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Avoiding Back Injuries in Nursing

Avoiding Back Injuries in Nursing

Lisette Hilton | Monster Contributing Writer

September 30, 2008

Nursing, especially in the hospital setting, is physically demanding — and nurses’ backs bear the brunt of their jobs.

Just how prevalent are back problems in nursing? According to an American Nurses Association fact sheet:

• RNs ranked sixth among occupations most at risk for strains and sprains — higher than stock handlers and construction workers.

• Studies of back-related workers’ compensation claims reveal that nurses have the highest claim rates of any occupation or industry.

• More than half of nurses complain of chronic back pain. Back pain has caused 20 percent of nurses to transfer to different jobs and 12 percent to leave the profession altogether.

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Improper lifting or transfer techniques are prime culprits behind nurses’ back woes, says Scott Howell, PA-C, of the Florida Back Institute. Boosting patients from lying to sitting and the quick movements needed to keep a patient from falling can also cause injury, according to Jill Taylor Pedro, RN, MSN, a clinical nurse specialist at Massachusetts General Hospital (MGH).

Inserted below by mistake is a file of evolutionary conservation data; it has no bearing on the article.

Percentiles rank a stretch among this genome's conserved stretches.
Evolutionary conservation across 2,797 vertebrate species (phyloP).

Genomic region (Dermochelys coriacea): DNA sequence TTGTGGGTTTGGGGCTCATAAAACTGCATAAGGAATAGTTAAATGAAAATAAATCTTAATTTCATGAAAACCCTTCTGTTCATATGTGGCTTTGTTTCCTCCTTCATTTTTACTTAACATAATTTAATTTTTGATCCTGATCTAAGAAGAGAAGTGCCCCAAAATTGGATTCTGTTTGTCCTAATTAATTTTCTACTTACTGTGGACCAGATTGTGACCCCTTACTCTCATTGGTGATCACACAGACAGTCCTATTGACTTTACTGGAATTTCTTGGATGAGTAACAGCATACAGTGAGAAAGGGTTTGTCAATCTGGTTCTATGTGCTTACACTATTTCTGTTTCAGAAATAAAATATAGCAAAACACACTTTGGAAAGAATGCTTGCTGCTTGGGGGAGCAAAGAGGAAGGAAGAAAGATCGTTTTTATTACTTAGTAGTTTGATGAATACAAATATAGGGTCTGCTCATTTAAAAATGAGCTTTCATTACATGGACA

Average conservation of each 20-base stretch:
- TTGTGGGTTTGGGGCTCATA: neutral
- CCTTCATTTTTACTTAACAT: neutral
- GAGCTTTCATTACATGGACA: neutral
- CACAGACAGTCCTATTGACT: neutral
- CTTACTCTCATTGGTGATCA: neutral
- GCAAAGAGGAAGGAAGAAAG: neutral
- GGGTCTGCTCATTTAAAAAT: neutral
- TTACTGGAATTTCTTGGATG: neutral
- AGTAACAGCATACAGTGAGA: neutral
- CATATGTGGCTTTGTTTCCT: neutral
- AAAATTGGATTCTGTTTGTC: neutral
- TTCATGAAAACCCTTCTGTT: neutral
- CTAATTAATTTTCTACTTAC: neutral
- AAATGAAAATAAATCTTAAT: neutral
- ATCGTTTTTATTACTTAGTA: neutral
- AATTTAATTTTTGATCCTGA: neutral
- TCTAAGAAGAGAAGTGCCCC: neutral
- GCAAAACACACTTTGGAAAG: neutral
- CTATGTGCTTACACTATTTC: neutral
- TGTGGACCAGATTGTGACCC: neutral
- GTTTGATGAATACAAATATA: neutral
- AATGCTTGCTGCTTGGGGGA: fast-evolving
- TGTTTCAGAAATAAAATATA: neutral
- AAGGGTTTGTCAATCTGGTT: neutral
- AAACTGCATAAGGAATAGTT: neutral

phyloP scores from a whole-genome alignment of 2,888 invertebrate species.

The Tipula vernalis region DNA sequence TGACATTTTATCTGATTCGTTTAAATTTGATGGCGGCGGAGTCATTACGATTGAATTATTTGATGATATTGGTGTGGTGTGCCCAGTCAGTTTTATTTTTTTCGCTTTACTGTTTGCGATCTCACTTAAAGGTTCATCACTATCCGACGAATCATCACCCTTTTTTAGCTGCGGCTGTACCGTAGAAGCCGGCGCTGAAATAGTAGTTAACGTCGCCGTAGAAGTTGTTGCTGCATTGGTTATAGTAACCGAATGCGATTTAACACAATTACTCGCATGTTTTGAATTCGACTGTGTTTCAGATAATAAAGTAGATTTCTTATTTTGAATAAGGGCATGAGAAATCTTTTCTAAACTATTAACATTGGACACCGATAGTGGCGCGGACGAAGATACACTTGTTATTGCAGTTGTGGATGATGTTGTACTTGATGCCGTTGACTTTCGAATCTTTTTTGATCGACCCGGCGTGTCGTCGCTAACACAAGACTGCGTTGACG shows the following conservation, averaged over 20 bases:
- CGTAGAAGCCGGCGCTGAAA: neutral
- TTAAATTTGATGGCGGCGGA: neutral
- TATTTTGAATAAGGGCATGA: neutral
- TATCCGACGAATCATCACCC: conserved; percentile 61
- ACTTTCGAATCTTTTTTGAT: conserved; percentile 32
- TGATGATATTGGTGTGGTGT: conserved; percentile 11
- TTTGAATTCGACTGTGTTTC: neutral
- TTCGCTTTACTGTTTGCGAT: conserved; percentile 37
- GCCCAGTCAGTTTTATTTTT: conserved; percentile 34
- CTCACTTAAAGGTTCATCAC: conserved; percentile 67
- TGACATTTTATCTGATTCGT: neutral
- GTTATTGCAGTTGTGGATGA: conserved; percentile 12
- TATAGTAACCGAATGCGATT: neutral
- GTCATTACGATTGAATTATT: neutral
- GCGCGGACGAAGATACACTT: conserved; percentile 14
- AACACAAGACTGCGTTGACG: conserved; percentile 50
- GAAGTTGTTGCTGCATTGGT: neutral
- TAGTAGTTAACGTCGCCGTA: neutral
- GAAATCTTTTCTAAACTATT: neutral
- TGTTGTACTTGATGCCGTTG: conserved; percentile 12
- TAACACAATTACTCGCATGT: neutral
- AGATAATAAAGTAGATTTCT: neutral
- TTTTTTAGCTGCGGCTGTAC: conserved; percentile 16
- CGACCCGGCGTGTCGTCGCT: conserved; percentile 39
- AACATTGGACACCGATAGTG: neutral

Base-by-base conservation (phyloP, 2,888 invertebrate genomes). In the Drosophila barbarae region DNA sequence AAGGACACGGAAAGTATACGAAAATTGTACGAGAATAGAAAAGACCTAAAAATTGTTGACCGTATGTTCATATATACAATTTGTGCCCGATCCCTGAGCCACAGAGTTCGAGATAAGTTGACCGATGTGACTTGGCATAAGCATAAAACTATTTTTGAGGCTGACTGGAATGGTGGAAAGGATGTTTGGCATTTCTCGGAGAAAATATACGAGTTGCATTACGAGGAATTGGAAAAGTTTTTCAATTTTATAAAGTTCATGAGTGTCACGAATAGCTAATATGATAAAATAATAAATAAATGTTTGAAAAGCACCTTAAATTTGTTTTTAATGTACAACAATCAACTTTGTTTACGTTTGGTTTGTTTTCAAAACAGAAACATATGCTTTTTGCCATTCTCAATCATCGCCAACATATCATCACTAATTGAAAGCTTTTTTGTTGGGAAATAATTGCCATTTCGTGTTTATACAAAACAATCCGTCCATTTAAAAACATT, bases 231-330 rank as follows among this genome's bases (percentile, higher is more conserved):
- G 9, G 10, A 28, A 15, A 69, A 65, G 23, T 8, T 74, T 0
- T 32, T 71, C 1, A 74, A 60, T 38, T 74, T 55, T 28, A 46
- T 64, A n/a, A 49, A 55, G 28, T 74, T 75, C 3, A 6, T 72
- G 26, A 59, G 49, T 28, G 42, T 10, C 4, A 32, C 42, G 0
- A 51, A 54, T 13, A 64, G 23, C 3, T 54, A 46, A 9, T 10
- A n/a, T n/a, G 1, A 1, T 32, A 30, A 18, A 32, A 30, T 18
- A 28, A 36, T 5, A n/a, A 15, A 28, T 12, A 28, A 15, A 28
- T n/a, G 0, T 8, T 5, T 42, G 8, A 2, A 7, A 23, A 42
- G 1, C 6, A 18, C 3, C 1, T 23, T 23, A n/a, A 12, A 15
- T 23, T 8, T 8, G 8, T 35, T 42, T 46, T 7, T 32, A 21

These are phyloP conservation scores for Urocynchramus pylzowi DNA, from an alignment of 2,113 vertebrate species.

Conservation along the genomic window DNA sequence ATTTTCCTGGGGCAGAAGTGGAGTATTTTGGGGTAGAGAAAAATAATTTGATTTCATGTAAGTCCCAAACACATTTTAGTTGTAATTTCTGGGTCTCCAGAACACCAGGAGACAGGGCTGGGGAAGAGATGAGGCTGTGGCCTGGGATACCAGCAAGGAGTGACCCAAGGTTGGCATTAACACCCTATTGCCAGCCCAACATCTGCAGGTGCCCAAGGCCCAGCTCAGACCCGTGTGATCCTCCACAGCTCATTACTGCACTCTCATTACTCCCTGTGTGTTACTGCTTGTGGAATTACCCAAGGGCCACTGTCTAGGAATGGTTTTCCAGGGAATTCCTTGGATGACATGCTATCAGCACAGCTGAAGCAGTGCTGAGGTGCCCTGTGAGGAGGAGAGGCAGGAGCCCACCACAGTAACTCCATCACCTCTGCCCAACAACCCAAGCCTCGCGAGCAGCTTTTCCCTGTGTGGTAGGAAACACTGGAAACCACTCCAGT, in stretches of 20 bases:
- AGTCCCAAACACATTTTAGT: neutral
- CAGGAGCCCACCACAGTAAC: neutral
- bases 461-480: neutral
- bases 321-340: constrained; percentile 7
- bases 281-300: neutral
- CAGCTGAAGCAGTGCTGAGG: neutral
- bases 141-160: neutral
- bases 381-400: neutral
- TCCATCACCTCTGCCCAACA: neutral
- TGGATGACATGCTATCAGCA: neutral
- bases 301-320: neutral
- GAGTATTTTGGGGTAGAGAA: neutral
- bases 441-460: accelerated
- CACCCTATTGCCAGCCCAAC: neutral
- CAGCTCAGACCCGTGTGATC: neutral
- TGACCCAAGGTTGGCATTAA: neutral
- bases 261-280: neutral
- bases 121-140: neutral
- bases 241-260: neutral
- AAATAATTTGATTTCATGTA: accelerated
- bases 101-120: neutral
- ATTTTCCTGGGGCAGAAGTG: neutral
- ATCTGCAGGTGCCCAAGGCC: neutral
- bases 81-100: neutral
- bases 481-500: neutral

There’s no way to completely avoid these motions, but there are things you can do to lessen the threat of career-ending back pain.

Use Good Body Mechanics

“For lifting, nurses should bend at their knees, using their legs and not their backs,” says Howell, who specializes in orthopedic spine issues. “While transferring patients, nurses should use transfer boards and assistance from a second individual.”

Rick Kassler, MSPT, OCS, supervisor at the Orthopaedic and Sports Therapy Center at the New York University Hospital for Joint Diseases, adds nurses should keep the objects or patients they’re lifting as close to their midsections (centers of gravity) as possible.

Maintain the back in a neutral position that preserves its natural curves, Kassler says. “The key to maintaining a neutral spine when bending forward or lifting is to bend or ‘hinge’ from the hips, not from the back,” he says.

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